It's strange; all the beautiful classic cars in the world, and the one I dream about owning the most is a little square mass-produced Italian economy car from the '70s.

    That little Fiat set the template for my favorite type of car: simple, basic, mechanical, low on power but big on dynamics. I've had several cars in the same spirit over the years: a Dodge Colt, a Mazda Protege, a Plymouth Neon, and my current runabout, a threadbare old Toyota Corolla. (I don't shun Japanese cars anymore, clearly.) It's sad that it's a type and class of vehicle that is disappearing, at least in the US. You can still get a cheap Mitsubishi Mirage or Chevy Spark, but even those are laden down with power windows and power steering and other junk that just adds weight and complexity and takes away from the fun of driving a simple lightweight car. We'll never see the likes of the humble Fiat 128 again, and that's a real shame.

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    Comments (12)

    • That was a fun read. Reminds me of the Horizon my dad bought maybe just a little after your dad bought the Fiat. He loved that little car, and it was relatively reliable even though he drove the heck out of it.

        13 days ago
    • It's so weird to see one in the US. That was a common sight in Yugoslavia (hatchback though) but I distinctly remember the Lampredi engine sound and the exhaust rattle (at least on Zastava version). My family never owned one (we had a Yugo) but I've driven it a few times.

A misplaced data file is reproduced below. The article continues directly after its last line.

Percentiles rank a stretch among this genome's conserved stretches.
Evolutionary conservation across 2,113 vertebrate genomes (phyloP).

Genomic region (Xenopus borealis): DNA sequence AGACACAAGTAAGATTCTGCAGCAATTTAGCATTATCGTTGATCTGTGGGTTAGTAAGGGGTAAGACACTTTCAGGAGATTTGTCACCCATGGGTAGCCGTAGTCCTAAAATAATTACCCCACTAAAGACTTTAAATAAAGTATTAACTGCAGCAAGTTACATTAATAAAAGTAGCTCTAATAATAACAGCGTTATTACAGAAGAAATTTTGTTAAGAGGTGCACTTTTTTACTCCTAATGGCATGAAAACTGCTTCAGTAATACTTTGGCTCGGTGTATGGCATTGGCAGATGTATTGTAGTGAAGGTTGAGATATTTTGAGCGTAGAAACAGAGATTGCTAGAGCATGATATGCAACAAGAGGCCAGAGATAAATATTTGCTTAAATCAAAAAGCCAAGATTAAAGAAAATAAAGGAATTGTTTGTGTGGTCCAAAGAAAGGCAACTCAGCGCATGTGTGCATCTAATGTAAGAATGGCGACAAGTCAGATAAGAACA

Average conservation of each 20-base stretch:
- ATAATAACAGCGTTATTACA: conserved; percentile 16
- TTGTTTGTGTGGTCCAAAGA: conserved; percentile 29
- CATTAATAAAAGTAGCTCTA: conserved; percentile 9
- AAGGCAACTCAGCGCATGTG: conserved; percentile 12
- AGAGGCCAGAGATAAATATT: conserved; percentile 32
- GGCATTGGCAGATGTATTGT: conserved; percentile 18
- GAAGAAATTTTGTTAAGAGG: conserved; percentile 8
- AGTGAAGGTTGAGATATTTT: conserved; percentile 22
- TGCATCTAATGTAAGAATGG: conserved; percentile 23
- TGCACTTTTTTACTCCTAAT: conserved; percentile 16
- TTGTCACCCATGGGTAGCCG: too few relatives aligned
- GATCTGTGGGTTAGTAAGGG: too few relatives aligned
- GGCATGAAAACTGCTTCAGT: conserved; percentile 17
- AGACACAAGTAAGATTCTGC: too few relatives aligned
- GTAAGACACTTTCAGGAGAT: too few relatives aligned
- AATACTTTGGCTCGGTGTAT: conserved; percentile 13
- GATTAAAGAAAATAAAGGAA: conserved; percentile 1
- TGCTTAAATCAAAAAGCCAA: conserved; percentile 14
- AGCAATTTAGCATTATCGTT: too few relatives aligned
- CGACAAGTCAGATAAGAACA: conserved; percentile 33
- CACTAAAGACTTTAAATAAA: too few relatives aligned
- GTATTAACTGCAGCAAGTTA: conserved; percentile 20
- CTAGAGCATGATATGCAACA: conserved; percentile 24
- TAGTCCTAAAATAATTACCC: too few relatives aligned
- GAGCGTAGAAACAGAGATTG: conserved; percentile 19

Lovely story. DT gained a lot with the OPPO gang joining. These are true car storied DT needs, not the daily dose of YT and sponsored articles. Keep this comming

        11 days ago
    • Your dad was definitely an independent thinker, those things were crazy rare new, especially in a blue collar union area. Fiat was pretty well in its final death spiral in North America, I wonder if the 128 even moved in 4 digit sales numbers at the time. Certainly had to be easy to pick out in a crowded parking lot

        12 days ago
      • This wasn't even the most unusual car we had back then. Our driveway never looked like anyone else's in town, that's for sure.

        I was talking to my dad tonight after he read this, and he rattled off all the valid technical and design reasons...

        Read more
          12 days ago
      • That would make sense. I mean, Saabs sold pretty well exclusively to engineers and college professors, and, especially, engineering professors, for decades.

          12 days ago
    • Great post!

        12 days ago
    • Ah, memories. We had a dark blue and tan 128 when I was a kid, although I don't recall the year. It was a miserable little car but cute as a bug!!

        13 days ago